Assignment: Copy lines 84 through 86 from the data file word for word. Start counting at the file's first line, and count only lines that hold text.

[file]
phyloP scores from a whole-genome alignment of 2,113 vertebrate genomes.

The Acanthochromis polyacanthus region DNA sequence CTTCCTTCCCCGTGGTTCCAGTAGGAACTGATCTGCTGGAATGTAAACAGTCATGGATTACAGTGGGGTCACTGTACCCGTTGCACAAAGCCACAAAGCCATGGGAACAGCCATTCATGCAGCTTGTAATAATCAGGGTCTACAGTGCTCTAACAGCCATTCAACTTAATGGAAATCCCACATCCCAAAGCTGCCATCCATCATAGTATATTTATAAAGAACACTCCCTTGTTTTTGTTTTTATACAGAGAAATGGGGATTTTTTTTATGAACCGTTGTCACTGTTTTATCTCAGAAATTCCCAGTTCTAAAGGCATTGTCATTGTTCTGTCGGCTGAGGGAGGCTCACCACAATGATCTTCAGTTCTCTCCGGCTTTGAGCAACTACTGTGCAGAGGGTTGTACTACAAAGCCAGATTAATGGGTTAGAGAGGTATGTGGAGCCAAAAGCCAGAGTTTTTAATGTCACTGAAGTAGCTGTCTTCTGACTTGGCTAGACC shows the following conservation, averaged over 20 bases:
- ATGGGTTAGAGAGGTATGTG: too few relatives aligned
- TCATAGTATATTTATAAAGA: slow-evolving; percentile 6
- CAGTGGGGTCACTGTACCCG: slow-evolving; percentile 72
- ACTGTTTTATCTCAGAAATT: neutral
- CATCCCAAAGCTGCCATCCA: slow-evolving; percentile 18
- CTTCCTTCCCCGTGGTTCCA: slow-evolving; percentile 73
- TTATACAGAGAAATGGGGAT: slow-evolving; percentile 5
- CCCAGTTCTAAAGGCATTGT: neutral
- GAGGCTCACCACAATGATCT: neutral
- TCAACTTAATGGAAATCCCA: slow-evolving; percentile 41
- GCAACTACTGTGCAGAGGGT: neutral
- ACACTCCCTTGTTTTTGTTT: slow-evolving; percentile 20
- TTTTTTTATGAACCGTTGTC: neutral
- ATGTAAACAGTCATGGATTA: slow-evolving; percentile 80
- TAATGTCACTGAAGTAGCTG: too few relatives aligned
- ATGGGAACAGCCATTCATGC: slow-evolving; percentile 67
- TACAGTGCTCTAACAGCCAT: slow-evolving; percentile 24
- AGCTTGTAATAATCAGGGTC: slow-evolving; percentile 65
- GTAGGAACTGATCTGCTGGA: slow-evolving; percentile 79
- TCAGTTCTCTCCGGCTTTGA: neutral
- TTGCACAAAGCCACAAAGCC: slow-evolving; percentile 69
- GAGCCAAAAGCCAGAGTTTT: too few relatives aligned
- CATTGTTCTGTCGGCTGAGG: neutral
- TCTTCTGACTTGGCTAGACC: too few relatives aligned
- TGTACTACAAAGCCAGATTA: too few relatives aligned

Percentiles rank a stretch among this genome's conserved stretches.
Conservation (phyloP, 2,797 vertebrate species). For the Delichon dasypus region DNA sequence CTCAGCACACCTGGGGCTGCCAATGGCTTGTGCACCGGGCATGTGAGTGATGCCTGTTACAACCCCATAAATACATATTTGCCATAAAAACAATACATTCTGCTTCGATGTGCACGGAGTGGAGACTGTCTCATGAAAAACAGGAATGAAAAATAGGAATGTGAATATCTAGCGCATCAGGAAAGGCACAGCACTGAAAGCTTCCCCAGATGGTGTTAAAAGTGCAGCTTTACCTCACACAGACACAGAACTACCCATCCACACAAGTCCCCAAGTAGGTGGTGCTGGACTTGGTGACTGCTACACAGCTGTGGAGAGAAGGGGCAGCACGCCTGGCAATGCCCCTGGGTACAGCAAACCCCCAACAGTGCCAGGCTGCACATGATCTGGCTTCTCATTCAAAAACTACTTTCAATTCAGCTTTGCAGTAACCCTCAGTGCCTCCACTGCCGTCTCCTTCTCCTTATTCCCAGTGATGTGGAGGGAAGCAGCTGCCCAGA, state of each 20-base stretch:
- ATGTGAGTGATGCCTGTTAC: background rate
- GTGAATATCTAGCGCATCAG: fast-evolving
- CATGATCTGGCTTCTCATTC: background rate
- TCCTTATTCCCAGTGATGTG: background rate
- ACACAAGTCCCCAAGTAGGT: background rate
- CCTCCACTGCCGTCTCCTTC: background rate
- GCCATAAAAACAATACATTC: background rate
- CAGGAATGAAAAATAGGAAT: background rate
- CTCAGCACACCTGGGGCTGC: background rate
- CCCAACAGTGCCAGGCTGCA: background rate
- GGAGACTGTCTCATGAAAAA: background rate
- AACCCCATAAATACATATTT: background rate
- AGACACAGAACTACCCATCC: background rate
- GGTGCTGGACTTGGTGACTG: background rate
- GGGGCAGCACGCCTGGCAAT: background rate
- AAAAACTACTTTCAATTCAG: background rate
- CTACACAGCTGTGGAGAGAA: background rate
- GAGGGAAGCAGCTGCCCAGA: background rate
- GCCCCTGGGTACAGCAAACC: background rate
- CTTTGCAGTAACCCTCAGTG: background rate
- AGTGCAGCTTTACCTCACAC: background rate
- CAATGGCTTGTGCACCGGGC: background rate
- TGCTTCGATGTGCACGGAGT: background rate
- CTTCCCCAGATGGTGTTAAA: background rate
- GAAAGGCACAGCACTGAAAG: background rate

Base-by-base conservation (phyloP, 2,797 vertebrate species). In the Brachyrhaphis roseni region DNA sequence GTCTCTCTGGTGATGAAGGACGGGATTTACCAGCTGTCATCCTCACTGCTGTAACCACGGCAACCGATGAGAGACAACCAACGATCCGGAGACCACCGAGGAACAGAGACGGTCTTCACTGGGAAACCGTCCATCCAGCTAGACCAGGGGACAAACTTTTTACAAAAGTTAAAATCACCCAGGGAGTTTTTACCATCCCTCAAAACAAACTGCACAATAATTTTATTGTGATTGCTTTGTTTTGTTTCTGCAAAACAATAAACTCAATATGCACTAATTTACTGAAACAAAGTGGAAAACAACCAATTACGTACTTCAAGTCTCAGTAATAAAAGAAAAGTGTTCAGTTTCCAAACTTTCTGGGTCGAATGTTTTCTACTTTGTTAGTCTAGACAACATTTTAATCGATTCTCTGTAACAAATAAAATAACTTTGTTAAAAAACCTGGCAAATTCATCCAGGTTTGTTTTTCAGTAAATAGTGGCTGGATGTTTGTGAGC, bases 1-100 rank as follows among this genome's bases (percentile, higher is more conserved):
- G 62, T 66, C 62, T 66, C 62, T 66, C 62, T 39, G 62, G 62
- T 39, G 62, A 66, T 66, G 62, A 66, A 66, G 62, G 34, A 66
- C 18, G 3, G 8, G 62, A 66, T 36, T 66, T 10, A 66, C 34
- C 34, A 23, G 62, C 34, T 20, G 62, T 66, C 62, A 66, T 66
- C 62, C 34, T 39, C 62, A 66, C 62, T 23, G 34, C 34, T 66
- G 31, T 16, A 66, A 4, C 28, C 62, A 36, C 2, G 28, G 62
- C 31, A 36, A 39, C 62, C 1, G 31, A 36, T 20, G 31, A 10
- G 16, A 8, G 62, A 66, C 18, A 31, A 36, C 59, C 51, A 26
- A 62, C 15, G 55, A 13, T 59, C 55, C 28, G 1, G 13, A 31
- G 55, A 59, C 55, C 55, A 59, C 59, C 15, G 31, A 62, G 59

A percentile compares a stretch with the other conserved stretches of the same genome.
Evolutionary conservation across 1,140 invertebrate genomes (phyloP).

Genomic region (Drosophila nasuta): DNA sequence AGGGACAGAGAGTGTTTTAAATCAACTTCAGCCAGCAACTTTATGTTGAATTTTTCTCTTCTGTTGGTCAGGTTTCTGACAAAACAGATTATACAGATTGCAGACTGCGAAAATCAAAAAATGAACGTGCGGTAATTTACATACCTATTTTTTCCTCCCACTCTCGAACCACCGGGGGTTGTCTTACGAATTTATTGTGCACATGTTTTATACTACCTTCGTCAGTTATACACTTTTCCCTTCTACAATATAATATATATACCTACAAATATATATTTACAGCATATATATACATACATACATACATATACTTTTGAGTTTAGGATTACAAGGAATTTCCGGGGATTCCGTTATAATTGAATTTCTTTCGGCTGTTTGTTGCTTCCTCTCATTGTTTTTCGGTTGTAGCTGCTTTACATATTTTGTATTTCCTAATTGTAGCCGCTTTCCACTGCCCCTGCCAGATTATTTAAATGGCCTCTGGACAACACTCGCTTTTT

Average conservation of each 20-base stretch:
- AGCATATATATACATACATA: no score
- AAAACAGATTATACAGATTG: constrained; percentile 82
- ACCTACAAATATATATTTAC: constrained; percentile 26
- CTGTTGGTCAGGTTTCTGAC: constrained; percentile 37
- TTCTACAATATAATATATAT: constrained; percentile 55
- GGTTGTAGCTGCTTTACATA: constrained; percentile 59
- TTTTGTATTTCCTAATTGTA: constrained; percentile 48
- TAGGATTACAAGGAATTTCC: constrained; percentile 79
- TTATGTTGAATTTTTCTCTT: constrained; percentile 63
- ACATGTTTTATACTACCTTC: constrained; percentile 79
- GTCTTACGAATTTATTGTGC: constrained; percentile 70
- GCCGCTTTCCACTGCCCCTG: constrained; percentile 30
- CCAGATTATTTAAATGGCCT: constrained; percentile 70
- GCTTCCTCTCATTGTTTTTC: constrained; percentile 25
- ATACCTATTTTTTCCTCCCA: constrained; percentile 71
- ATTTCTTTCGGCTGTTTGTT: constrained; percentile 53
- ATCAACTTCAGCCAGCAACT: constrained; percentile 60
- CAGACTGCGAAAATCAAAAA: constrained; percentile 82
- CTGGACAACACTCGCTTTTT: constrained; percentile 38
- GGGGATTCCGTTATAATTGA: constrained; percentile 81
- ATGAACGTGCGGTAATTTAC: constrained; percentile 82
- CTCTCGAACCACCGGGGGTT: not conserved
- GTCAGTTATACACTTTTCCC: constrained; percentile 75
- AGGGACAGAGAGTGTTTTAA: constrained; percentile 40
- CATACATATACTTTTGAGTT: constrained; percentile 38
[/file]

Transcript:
- ATACCTATTTTTTCCTCCCA: constrained; percentile 71
- ATTTCTTTCGGCTGTTTGTT: constrained; percentile 53
- ATCAACTTCAGCCAGCAACT: constrained; percentile 60